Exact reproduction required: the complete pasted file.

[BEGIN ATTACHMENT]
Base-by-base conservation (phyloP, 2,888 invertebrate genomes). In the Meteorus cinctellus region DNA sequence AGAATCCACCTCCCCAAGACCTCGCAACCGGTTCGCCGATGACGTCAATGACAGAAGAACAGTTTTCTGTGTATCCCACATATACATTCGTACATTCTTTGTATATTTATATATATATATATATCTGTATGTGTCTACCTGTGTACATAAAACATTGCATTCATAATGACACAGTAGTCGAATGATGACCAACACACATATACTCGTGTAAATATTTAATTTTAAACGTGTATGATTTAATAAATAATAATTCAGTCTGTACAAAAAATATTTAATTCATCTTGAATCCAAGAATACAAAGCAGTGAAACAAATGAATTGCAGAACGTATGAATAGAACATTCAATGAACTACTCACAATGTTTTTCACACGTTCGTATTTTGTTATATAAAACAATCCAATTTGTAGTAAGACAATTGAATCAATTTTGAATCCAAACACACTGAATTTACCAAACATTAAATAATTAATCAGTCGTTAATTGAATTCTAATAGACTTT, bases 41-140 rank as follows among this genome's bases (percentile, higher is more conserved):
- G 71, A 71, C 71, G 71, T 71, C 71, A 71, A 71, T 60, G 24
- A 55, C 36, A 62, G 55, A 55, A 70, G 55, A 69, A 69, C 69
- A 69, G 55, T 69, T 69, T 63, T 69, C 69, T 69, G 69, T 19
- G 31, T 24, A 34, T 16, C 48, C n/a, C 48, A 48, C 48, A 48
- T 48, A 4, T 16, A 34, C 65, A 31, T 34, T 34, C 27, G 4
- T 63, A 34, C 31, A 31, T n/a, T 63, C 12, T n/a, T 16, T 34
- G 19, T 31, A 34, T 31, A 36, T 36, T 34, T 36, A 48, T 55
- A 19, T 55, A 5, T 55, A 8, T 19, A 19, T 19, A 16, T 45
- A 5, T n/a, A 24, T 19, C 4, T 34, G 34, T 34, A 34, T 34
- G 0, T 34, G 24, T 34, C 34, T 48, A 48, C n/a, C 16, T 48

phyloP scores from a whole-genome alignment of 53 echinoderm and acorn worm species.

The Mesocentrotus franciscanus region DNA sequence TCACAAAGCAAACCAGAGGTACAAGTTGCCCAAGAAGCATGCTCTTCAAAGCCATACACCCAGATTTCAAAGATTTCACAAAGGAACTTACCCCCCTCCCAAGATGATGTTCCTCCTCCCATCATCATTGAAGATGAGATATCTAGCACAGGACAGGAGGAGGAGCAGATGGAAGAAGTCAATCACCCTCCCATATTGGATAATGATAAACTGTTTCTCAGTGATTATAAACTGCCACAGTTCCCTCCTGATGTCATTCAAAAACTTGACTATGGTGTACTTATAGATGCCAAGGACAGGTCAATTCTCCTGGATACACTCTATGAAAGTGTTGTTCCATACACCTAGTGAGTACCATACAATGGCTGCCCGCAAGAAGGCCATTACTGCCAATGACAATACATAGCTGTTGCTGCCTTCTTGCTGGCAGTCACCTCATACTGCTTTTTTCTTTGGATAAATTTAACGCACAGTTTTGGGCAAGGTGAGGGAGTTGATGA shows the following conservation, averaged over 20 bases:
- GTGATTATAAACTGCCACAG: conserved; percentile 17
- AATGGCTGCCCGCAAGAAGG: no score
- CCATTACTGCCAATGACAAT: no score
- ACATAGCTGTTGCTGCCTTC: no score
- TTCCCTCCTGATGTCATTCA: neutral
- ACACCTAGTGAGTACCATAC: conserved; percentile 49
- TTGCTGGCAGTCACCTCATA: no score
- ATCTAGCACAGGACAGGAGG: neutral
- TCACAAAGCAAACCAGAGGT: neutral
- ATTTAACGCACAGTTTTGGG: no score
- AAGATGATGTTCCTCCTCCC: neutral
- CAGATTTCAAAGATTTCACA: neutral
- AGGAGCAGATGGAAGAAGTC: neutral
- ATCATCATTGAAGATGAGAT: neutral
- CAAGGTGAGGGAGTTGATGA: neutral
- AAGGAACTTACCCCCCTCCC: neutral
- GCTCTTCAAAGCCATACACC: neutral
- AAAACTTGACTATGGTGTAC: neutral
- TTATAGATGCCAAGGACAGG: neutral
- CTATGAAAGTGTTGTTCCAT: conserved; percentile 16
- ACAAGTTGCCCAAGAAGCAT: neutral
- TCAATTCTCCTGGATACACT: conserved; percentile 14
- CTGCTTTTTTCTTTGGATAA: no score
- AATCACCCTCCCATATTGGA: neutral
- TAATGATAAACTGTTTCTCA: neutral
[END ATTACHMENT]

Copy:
Base-by-base conservation (phyloP, 2,888 invertebrate genomes). In the Meteorus cinctellus region DNA sequence AGAATCCACCTCCCCAAGACCTCGCAACCGGTTCGCCGATGACGTCAATGACAGAAGAACAGTTTTCTGTGTATCCCACATATACATTCGTACATTCTTTGTATATTTATATATATATATATATCTGTATGTGTCTACCTGTGTACATAAAACATTGCATTCATAATGACACAGTAGTCGAATGATGACCAACACACATATACTCGTGTAAATATTTAATTTTAAACGTGTATGATTTAATAAATAATAATTCAGTCTGTACAAAAAATATTTAATTCATCTTGAATCCAAGAATACAAAGCAGTGAAACAAATGAATTGCAGAACGTATGAATAGAACATTCAATGAACTACTCACAATGTTTTTCACACGTTCGTATTTTGTTATATAAAACAATCCAATTTGTAGTAAGACAATTGAATCAATTTTGAATCCAAACACACTGAATTTACCAAACATTAAATAATTAATCAGTCGTTAATTGAATTCTAATAGACTTT, bases 41-140 rank as follows among this genome's bases (percentile, higher is more conserved):
- G 71, A 71, C 71, G 71, T 71, C 71, A 71, A 71, T 60, G 24
- A 55, C 36, A 62, G 55, A 55, A 70, G 55, A 69, A 69, C 69
- A 69, G 55, T 69, T 69, T 63, T 69, C 69, T 69, G 69, T 19
- G 31, T 24, A 34, T 16, C 48, C n/a, C 48, A 48, C 48, A 48
- T 48, A 4, T 16, A 34, C 65, A 31, T 34, T 34, C 27, G 4
- T 63, A 34, C 31, A 31, T n/a, T 63, C 12, T n/a, T 16, T 34
- G 19, T 31, A 34, T 31, A 36, T 36, T 34, T 36, A 48, T 55
- A 19, T 55, A 5, T 55, A 8, T 19, A 19, T 19, A 16, T 45
- A 5, T n/a, A 24, T 19, C 4, T 34, G 34, T 34, A 34, T 34
- G 0, T 34, G 24, T 34, C 34, T 48, A 48, C n/a, C 16, T 48

phyloP scores from a whole-genome alignment of 53 echinoderm and acorn worm species.

The Mesocentrotus franciscanus region DNA sequence TCACAAAGCAAACCAGAGGTACAAGTTGCCCAAGAAGCATGCTCTTCAAAGCCATACACCCAGATTTCAAAGATTTCACAAAGGAACTTACCCCCCTCCCAAGATGATGTTCCTCCTCCCATCATCATTGAAGATGAGATATCTAGCACAGGACAGGAGGAGGAGCAGATGGAAGAAGTCAATCACCCTCCCATATTGGATAATGATAAACTGTTTCTCAGTGATTATAAACTGCCACAGTTCCCTCCTGATGTCATTCAAAAACTTGACTATGGTGTACTTATAGATGCCAAGGACAGGTCAATTCTCCTGGATACACTCTATGAAAGTGTTGTTCCATACACCTAGTGAGTACCATACAATGGCTGCCCGCAAGAAGGCCATTACTGCCAATGACAATACATAGCTGTTGCTGCCTTCTTGCTGGCAGTCACCTCATACTGCTTTTTTCTTTGGATAAATTTAACGCACAGTTTTGGGCAAGGTGAGGGAGTTGATGA shows the following conservation, averaged over 20 bases:
- GTGATTATAAACTGCCACAG: conserved; percentile 17
- AATGGCTGCCCGCAAGAAGG: no score
- CCATTACTGCCAATGACAAT: no score
- ACATAGCTGTTGCTGCCTTC: no score
- TTCCCTCCTGATGTCATTCA: neutral
- ACACCTAGTGAGTACCATAC: conserved; percentile 49
- TTGCTGGCAGTCACCTCATA: no score
- ATCTAGCACAGGACAGGAGG: neutral
- TCACAAAGCAAACCAGAGGT: neutral
- ATTTAACGCACAGTTTTGGG: no score
- AAGATGATGTTCCTCCTCCC: neutral
- CAGATTTCAAAGATTTCACA: neutral
- AGGAGCAGATGGAAGAAGTC: neutral
- ATCATCATTGAAGATGAGAT: neutral
- CAAGGTGAGGGAGTTGATGA: neutral
- AAGGAACTTACCCCCCTCCC: neutral
- GCTCTTCAAAGCCATACACC: neutral
- AAAACTTGACTATGGTGTAC: neutral
- TTATAGATGCCAAGGACAGG: neutral
- CTATGAAAGTGTTGTTCCAT: conserved; percentile 16
- ACAAGTTGCCCAAGAAGCAT: neutral
- TCAATTCTCCTGGATACACT: conserved; percentile 14
- CTGCTTTTTTCTTTGGATAA: no score
- AATCACCCTCCCATATTGGA: neutral
- TAATGATAAACTGTTTCTCA: neutral